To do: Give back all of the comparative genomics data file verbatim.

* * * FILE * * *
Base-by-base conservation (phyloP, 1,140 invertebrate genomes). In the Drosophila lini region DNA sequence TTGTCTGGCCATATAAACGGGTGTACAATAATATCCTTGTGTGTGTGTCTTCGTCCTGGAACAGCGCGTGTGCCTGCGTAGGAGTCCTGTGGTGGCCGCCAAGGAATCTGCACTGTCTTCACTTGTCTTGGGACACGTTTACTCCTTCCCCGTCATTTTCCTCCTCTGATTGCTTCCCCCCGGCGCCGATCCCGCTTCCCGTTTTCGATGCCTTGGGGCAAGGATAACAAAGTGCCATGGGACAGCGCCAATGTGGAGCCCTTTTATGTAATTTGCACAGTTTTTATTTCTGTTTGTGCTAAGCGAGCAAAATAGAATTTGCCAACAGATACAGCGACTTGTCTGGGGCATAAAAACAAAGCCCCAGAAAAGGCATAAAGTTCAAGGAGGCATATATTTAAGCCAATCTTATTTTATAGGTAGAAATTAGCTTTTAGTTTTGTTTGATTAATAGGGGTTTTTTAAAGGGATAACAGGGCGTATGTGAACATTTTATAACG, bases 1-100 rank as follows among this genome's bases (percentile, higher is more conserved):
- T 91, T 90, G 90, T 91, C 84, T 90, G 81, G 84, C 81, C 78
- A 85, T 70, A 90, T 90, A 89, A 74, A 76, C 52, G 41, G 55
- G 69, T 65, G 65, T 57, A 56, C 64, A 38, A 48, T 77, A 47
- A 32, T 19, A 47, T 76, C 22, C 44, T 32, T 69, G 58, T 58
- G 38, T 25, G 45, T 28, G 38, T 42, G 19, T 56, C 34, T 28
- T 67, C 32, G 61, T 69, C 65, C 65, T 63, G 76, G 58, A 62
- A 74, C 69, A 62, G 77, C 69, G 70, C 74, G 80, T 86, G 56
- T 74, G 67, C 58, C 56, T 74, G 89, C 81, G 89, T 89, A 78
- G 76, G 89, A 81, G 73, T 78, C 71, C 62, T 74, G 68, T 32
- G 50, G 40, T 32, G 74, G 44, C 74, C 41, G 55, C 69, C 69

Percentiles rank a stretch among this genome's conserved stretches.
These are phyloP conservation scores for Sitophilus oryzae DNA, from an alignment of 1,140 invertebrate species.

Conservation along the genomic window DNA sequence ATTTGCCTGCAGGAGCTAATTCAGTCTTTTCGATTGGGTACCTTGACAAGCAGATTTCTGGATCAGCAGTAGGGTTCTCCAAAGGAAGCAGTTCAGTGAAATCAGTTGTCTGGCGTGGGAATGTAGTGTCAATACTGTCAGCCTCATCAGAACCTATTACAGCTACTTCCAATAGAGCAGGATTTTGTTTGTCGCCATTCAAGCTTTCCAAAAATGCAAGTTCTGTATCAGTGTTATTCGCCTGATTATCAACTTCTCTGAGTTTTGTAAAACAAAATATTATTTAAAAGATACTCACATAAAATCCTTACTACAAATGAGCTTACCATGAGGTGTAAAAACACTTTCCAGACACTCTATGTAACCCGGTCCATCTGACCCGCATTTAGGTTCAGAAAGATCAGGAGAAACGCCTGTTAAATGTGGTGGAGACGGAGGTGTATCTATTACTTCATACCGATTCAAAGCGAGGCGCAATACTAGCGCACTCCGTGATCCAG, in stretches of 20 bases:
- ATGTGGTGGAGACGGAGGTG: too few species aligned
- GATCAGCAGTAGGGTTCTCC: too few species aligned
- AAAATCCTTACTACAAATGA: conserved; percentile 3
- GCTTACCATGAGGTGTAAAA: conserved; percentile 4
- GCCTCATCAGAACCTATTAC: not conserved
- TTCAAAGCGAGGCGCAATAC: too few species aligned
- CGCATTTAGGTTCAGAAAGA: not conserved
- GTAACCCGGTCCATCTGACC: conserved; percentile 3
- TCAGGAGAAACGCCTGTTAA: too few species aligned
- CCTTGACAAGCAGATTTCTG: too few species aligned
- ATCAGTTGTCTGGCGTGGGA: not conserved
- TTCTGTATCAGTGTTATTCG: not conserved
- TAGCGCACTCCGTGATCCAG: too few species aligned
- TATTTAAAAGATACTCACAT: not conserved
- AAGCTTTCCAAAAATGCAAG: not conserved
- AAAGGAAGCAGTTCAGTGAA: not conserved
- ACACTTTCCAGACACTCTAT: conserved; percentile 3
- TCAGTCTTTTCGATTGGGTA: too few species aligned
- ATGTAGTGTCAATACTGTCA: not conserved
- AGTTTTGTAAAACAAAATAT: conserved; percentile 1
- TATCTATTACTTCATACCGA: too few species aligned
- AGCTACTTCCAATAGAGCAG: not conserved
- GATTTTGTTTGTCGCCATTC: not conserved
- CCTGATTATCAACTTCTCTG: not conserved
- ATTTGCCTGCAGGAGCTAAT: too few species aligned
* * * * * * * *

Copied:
Base-by-base conservation (phyloP, 1,140 invertebrate genomes). In the Drosophila lini region DNA sequence TTGTCTGGCCATATAAACGGGTGTACAATAATATCCTTGTGTGTGTGTCTTCGTCCTGGAACAGCGCGTGTGCCTGCGTAGGAGTCCTGTGGTGGCCGCCAAGGAATCTGCACTGTCTTCACTTGTCTTGGGACACGTTTACTCCTTCCCCGTCATTTTCCTCCTCTGATTGCTTCCCCCCGGCGCCGATCCCGCTTCCCGTTTTCGATGCCTTGGGGCAAGGATAACAAAGTGCCATGGGACAGCGCCAATGTGGAGCCCTTTTATGTAATTTGCACAGTTTTTATTTCTGTTTGTGCTAAGCGAGCAAAATAGAATTTGCCAACAGATACAGCGACTTGTCTGGGGCATAAAAACAAAGCCCCAGAAAAGGCATAAAGTTCAAGGAGGCATATATTTAAGCCAATCTTATTTTATAGGTAGAAATTAGCTTTTAGTTTTGTTTGATTAATAGGGGTTTTTTAAAGGGATAACAGGGCGTATGTGAACATTTTATAACG, bases 1-100 rank as follows among this genome's bases (percentile, higher is more conserved):
- T 91, T 90, G 90, T 91, C 84, T 90, G 81, G 84, C 81, C 78
- A 85, T 70, A 90, T 90, A 89, A 74, A 76, C 52, G 41, G 55
- G 69, T 65, G 65, T 57, A 56, C 64, A 38, A 48, T 77, A 47
- A 32, T 19, A 47, T 76, C 22, C 44, T 32, T 69, G 58, T 58
- G 38, T 25, G 45, T 28, G 38, T 42, G 19, T 56, C 34, T 28
- T 67, C 32, G 61, T 69, C 65, C 65, T 63, G 76, G 58, A 62
- A 74, C 69, A 62, G 77, C 69, G 70, C 74, G 80, T 86, G 56
- T 74, G 67, C 58, C 56, T 74, G 89, C 81, G 89, T 89, A 78
- G 76, G 89, A 81, G 73, T 78, C 71, C 62, T 74, G 68, T 32
- G 50, G 40, T 32, G 74, G 44, C 74, C 41, G 55, C 69, C 69

Percentiles rank a stretch among this genome's conserved stretches.
These are phyloP conservation scores for Sitophilus oryzae DNA, from an alignment of 1,140 invertebrate species.

Conservation along the genomic window DNA sequence ATTTGCCTGCAGGAGCTAATTCAGTCTTTTCGATTGGGTACCTTGACAAGCAGATTTCTGGATCAGCAGTAGGGTTCTCCAAAGGAAGCAGTTCAGTGAAATCAGTTGTCTGGCGTGGGAATGTAGTGTCAATACTGTCAGCCTCATCAGAACCTATTACAGCTACTTCCAATAGAGCAGGATTTTGTTTGTCGCCATTCAAGCTTTCCAAAAATGCAAGTTCTGTATCAGTGTTATTCGCCTGATTATCAACTTCTCTGAGTTTTGTAAAACAAAATATTATTTAAAAGATACTCACATAAAATCCTTACTACAAATGAGCTTACCATGAGGTGTAAAAACACTTTCCAGACACTCTATGTAACCCGGTCCATCTGACCCGCATTTAGGTTCAGAAAGATCAGGAGAAACGCCTGTTAAATGTGGTGGAGACGGAGGTGTATCTATTACTTCATACCGATTCAAAGCGAGGCGCAATACTAGCGCACTCCGTGATCCAG, in stretches of 20 bases:
- ATGTGGTGGAGACGGAGGTG: too few species aligned
- GATCAGCAGTAGGGTTCTCC: too few species aligned
- AAAATCCTTACTACAAATGA: conserved; percentile 3
- GCTTACCATGAGGTGTAAAA: conserved; percentile 4
- GCCTCATCAGAACCTATTAC: not conserved
- TTCAAAGCGAGGCGCAATAC: too few species aligned
- CGCATTTAGGTTCAGAAAGA: not conserved
- GTAACCCGGTCCATCTGACC: conserved; percentile 3
- TCAGGAGAAACGCCTGTTAA: too few species aligned
- CCTTGACAAGCAGATTTCTG: too few species aligned
- ATCAGTTGTCTGGCGTGGGA: not conserved
- TTCTGTATCAGTGTTATTCG: not conserved
- TAGCGCACTCCGTGATCCAG: too few species aligned
- TATTTAAAAGATACTCACAT: not conserved
- AAGCTTTCCAAAAATGCAAG: not conserved
- AAAGGAAGCAGTTCAGTGAA: not conserved
- ACACTTTCCAGACACTCTAT: conserved; percentile 3
- TCAGTCTTTTCGATTGGGTA: too few species aligned
- ATGTAGTGTCAATACTGTCA: not conserved
- AGTTTTGTAAAACAAAATAT: conserved; percentile 1
- TATCTATTACTTCATACCGA: too few species aligned
- AGCTACTTCCAATAGAGCAG: not conserved
- GATTTTGTTTGTCGCCATTC: not conserved
- CCTGATTATCAACTTCTCTG: not conserved
- ATTTGCCTGCAGGAGCTAAT: too few species aligned